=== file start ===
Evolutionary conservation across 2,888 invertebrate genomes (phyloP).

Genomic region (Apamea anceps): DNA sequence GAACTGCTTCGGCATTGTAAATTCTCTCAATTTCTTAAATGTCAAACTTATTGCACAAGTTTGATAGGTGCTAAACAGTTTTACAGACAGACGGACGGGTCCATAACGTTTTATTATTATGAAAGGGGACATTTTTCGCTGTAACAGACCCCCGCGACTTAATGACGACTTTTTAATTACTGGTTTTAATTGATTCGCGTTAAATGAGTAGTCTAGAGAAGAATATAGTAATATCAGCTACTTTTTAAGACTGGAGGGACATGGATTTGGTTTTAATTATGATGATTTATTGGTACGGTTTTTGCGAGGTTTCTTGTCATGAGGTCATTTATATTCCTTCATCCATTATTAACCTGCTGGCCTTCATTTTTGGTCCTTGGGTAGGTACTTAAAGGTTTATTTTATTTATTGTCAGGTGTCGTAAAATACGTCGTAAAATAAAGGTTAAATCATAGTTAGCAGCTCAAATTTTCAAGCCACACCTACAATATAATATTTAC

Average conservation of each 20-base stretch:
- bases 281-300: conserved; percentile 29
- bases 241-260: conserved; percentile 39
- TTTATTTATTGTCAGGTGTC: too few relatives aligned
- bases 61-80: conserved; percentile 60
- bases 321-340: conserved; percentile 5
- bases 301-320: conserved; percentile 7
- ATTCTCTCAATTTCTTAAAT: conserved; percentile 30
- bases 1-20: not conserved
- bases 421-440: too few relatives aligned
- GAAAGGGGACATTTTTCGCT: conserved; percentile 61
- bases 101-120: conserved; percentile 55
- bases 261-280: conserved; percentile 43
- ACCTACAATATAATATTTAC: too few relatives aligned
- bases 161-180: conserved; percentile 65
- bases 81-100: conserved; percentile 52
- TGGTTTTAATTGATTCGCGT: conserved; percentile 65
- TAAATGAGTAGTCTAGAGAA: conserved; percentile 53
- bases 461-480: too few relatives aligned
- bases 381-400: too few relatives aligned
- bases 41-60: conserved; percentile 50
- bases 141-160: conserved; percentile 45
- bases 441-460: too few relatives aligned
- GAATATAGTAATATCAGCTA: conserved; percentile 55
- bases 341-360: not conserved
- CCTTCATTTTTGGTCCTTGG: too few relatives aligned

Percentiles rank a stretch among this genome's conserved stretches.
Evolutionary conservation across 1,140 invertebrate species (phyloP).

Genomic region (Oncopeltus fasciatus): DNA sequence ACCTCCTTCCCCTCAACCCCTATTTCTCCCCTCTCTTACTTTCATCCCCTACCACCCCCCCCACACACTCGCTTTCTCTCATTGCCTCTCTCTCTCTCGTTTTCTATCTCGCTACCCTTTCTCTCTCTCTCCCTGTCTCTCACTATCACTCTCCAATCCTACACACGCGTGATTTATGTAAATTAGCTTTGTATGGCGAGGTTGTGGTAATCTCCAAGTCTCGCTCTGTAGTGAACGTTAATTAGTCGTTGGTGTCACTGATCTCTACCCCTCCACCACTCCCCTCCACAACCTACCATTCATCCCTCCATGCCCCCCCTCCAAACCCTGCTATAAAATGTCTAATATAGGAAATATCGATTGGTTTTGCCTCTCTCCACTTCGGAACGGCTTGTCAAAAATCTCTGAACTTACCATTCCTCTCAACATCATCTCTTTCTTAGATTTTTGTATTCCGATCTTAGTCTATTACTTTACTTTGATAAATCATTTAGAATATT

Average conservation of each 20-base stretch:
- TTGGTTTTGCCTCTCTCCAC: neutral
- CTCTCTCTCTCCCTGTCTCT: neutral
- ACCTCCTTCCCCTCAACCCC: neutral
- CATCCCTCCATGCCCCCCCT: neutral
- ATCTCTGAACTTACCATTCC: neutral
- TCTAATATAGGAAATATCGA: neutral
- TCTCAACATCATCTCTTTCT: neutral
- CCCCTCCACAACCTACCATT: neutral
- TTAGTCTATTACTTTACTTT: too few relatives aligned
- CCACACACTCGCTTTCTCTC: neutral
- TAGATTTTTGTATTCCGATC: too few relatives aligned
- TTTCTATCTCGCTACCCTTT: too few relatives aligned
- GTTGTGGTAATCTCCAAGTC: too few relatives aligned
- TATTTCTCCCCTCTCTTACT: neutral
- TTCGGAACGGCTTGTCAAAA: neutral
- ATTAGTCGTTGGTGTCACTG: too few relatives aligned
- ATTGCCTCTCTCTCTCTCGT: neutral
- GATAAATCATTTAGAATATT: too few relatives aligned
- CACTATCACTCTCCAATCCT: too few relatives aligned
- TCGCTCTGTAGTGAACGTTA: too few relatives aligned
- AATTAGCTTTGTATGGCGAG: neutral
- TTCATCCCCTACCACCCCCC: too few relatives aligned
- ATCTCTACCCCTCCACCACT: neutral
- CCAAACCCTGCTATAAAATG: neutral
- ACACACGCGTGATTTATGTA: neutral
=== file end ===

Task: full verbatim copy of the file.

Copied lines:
Evolutionary conservation across 2,888 invertebrate genomes (phyloP).

Genomic region (Apamea anceps): DNA sequence GAACTGCTTCGGCATTGTAAATTCTCTCAATTTCTTAAATGTCAAACTTATTGCACAAGTTTGATAGGTGCTAAACAGTTTTACAGACAGACGGACGGGTCCATAACGTTTTATTATTATGAAAGGGGACATTTTTCGCTGTAACAGACCCCCGCGACTTAATGACGACTTTTTAATTACTGGTTTTAATTGATTCGCGTTAAATGAGTAGTCTAGAGAAGAATATAGTAATATCAGCTACTTTTTAAGACTGGAGGGACATGGATTTGGTTTTAATTATGATGATTTATTGGTACGGTTTTTGCGAGGTTTCTTGTCATGAGGTCATTTATATTCCTTCATCCATTATTAACCTGCTGGCCTTCATTTTTGGTCCTTGGGTAGGTACTTAAAGGTTTATTTTATTTATTGTCAGGTGTCGTAAAATACGTCGTAAAATAAAGGTTAAATCATAGTTAGCAGCTCAAATTTTCAAGCCACACCTACAATATAATATTTAC

Average conservation of each 20-base stretch:
- bases 281-300: conserved; percentile 29
- bases 241-260: conserved; percentile 39
- TTTATTTATTGTCAGGTGTC: too few relatives aligned
- bases 61-80: conserved; percentile 60
- bases 321-340: conserved; percentile 5
- bases 301-320: conserved; percentile 7
- ATTCTCTCAATTTCTTAAAT: conserved; percentile 30
- bases 1-20: not conserved
- bases 421-440: too few relatives aligned
- GAAAGGGGACATTTTTCGCT: conserved; percentile 61
- bases 101-120: conserved; percentile 55
- bases 261-280: conserved; percentile 43
- ACCTACAATATAATATTTAC: too few relatives aligned
- bases 161-180: conserved; percentile 65
- bases 81-100: conserved; percentile 52
- TGGTTTTAATTGATTCGCGT: conserved; percentile 65
- TAAATGAGTAGTCTAGAGAA: conserved; percentile 53
- bases 461-480: too few relatives aligned
- bases 381-400: too few relatives aligned
- bases 41-60: conserved; percentile 50
- bases 141-160: conserved; percentile 45
- bases 441-460: too few relatives aligned
- GAATATAGTAATATCAGCTA: conserved; percentile 55
- bases 341-360: not conserved
- CCTTCATTTTTGGTCCTTGG: too few relatives aligned

Percentiles rank a stretch among this genome's conserved stretches.
Evolutionary conservation across 1,140 invertebrate species (phyloP).

Genomic region (Oncopeltus fasciatus): DNA sequence ACCTCCTTCCCCTCAACCCCTATTTCTCCCCTCTCTTACTTTCATCCCCTACCACCCCCCCCACACACTCGCTTTCTCTCATTGCCTCTCTCTCTCTCGTTTTCTATCTCGCTACCCTTTCTCTCTCTCTCCCTGTCTCTCACTATCACTCTCCAATCCTACACACGCGTGATTTATGTAAATTAGCTTTGTATGGCGAGGTTGTGGTAATCTCCAAGTCTCGCTCTGTAGTGAACGTTAATTAGTCGTTGGTGTCACTGATCTCTACCCCTCCACCACTCCCCTCCACAACCTACCATTCATCCCTCCATGCCCCCCCTCCAAACCCTGCTATAAAATGTCTAATATAGGAAATATCGATTGGTTTTGCCTCTCTCCACTTCGGAACGGCTTGTCAAAAATCTCTGAACTTACCATTCCTCTCAACATCATCTCTTTCTTAGATTTTTGTATTCCGATCTTAGTCTATTACTTTACTTTGATAAATCATTTAGAATATT

Average conservation of each 20-base stretch:
- TTGGTTTTGCCTCTCTCCAC: neutral
- CTCTCTCTCTCCCTGTCTCT: neutral
- ACCTCCTTCCCCTCAACCCC: neutral
- CATCCCTCCATGCCCCCCCT: neutral
- ATCTCTGAACTTACCATTCC: neutral
- TCTAATATAGGAAATATCGA: neutral
- TCTCAACATCATCTCTTTCT: neutral
- CCCCTCCACAACCTACCATT: neutral
- TTAGTCTATTACTTTACTTT: too few relatives aligned
- CCACACACTCGCTTTCTCTC: neutral
- TAGATTTTTGTATTCCGATC: too few relatives aligned
- TTTCTATCTCGCTACCCTTT: too few relatives aligned
- GTTGTGGTAATCTCCAAGTC: too few relatives aligned
- TATTTCTCCCCTCTCTTACT: neutral
- TTCGGAACGGCTTGTCAAAA: neutral
- ATTAGTCGTTGGTGTCACTG: too few relatives aligned
- ATTGCCTCTCTCTCTCTCGT: neutral
- GATAAATCATTTAGAATATT: too few relatives aligned
- CACTATCACTCTCCAATCCT: too few relatives aligned
- TCGCTCTGTAGTGAACGTTA: too few relatives aligned
- AATTAGCTTTGTATGGCGAG: neutral
- TTCATCCCCTACCACCCCCC: too few relatives aligned
- ATCTCTACCCCTCCACCACT: neutral
- CCAAACCCTGCTATAAAATG: neutral
- ACACACGCGTGATTTATGTA: neutral